“Second, please don’t put words in my mouth. I never said I disagreed with Cain, only that I found his statement shallow”

    I am neither a supporter nor a detractor of Mister Cain, however, you have written:
    – That he shows a “great deal of ignorance”
    – That he shows “willingness” “… “to pander to his audience”
    – That you wish he took a “more thoughtful approach”
    – And now that you found his statement “shallow”

    But no one should infer that you disagree with him. I would be enlightening to know what you would write about someone you actually do disagree with.

    “Finally, just because you dislike my opinions doesn’t give you call to attack me personally each time I express them. I put no restrictions on comments to my webpage because I like it when people disagree with me and express those opinions. If you peruse the comments you will find many long and very interesting comments attacking my positions that I think are quite worthwhile to read.”

    I have asked question, but to the best of my knowledge I have never attacked you. Other posters on your board have called me a Kool-Aid drinker and a Crack Head (for the record my hide is thicker than that, I could care less), but I have done no such thing to you or anyone else.

    My problem with what I consider to be over the top rhetoric can be better explained by an earlier column you wrote about congressional skepticism about Commercial Crew Development. The skepticism expressed at the meeting concerned the business case for the commercial companies and whether or not they would really be cheaper than developing a government provided vehicle or even continuing to buy transport services from the Russians. That is (at least in my opinion) a valid concern. Rather than refute it, you dismissed it with the statement – “Let’s be honest: it’s all about pork and only pork.”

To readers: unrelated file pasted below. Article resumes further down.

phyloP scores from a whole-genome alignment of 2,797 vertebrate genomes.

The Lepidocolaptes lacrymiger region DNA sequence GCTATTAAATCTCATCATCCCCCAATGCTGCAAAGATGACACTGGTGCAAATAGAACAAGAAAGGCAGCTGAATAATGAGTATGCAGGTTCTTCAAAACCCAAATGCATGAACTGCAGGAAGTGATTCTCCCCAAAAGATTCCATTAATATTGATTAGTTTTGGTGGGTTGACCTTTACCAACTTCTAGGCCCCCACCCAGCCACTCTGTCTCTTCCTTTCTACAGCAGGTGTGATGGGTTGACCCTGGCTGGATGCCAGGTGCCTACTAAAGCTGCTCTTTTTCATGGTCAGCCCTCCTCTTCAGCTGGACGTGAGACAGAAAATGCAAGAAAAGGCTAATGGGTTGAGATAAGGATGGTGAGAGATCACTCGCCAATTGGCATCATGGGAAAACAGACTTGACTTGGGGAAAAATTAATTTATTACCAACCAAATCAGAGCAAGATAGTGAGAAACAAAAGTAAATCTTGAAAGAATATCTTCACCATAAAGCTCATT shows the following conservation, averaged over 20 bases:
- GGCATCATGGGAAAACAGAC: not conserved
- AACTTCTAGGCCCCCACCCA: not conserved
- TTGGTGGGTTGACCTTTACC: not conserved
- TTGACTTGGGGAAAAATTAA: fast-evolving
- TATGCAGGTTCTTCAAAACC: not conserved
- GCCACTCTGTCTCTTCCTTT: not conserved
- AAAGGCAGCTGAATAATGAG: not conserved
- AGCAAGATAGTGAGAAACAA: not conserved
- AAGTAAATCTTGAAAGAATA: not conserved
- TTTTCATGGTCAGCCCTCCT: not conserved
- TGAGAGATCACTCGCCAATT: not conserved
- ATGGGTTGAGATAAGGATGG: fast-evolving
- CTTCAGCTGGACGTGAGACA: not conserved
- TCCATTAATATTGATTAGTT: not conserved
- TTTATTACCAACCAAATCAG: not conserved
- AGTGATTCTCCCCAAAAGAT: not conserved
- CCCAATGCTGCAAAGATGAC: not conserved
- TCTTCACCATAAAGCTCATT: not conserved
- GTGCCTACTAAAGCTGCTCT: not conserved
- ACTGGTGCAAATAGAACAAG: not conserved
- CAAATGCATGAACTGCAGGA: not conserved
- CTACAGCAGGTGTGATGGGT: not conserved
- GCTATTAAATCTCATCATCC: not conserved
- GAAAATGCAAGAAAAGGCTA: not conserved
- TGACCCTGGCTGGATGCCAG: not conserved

OK, now I have taken the time to explain myself (as best I can). Maybe you could explain why you dismiss the reservations expressed in that committee hearing as “pork and only pork”, rather than addressing the concerns.

    “All the best” to you as well.

  • i thought i would see an snl style joke in comments but here we go … he should come up with something clear and simple like a 5-5-5 plan for space exploration – send 5 rockets to 5 objects in the solar system every 5 years

  • Kelly Starks

    > I would like to see the next Administration develop the a national spacefaring capability the same way
    > government approached development of an air transport capability in the 1920′s and ’30′s: by awarding
    > contracts to private carriers. ==

    Big agree – though the type of contracts the point. After all, all the spaceflight done in the last several decades was done by contractors who developed and operated all the ships and space centers under NASA contract — just very constrained contracts, with lots of NASAburacracy layered over the top.

Leave a Reply

Your email address will not be published. Required fields are marked *